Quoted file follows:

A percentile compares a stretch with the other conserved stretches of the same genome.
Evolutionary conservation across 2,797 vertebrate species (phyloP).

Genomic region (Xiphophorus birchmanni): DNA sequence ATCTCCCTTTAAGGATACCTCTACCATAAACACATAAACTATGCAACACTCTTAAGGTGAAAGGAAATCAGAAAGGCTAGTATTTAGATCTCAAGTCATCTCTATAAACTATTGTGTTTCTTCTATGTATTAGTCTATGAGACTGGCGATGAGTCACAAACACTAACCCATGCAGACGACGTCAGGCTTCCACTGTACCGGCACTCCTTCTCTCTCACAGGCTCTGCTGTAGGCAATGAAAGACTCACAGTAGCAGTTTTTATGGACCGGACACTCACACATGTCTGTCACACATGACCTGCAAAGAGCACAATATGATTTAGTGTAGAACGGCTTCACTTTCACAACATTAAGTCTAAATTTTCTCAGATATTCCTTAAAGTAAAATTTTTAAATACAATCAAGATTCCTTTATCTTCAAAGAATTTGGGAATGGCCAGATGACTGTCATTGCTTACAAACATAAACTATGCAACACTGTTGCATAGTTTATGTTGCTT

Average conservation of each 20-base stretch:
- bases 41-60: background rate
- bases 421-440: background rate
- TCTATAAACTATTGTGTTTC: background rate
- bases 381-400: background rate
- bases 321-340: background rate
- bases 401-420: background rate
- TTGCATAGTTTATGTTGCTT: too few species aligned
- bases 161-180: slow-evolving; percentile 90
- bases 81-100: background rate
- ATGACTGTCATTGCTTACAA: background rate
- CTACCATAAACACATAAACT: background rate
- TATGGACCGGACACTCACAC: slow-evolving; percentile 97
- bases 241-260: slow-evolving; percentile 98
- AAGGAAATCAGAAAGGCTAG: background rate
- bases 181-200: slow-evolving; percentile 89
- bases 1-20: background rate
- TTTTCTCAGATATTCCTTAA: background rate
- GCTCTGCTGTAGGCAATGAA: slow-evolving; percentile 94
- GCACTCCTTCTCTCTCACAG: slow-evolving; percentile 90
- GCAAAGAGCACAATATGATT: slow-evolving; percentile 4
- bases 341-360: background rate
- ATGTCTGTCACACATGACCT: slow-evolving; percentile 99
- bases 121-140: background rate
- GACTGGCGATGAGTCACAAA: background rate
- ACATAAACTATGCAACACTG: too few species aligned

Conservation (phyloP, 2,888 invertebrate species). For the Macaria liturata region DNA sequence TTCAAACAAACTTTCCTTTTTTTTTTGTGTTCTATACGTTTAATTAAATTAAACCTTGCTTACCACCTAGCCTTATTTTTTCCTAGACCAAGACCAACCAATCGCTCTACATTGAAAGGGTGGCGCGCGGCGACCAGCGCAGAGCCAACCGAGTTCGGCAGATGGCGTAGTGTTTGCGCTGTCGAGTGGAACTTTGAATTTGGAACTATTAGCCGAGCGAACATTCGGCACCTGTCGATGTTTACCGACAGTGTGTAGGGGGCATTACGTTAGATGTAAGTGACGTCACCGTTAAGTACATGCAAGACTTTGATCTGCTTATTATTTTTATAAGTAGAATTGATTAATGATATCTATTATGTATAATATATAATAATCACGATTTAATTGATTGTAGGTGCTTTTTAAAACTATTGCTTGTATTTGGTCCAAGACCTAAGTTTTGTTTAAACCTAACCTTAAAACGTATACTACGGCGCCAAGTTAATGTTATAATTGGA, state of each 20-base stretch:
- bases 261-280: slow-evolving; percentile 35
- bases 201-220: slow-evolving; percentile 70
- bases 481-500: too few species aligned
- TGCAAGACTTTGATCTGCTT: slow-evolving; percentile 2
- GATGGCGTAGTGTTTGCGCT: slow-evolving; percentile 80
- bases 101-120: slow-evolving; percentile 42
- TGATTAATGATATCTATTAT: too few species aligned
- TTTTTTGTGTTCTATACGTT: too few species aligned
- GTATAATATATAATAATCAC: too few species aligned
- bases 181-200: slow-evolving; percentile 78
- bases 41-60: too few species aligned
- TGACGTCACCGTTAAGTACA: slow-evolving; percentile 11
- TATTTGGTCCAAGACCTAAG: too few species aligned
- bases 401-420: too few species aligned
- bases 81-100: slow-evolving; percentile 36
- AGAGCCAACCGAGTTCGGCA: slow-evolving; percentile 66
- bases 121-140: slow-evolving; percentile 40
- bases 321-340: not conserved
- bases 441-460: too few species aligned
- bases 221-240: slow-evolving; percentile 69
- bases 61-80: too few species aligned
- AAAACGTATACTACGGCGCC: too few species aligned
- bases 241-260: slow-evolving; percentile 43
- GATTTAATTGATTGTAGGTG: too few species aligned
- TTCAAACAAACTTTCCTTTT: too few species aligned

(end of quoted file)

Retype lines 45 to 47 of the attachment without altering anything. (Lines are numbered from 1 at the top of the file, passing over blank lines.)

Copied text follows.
- bases 81-100: slow-evolving; percentile 36
- AGAGCCAACCGAGTTCGGCA: slow-evolving; percentile 66
- bases 121-140: slow-evolving; percentile 40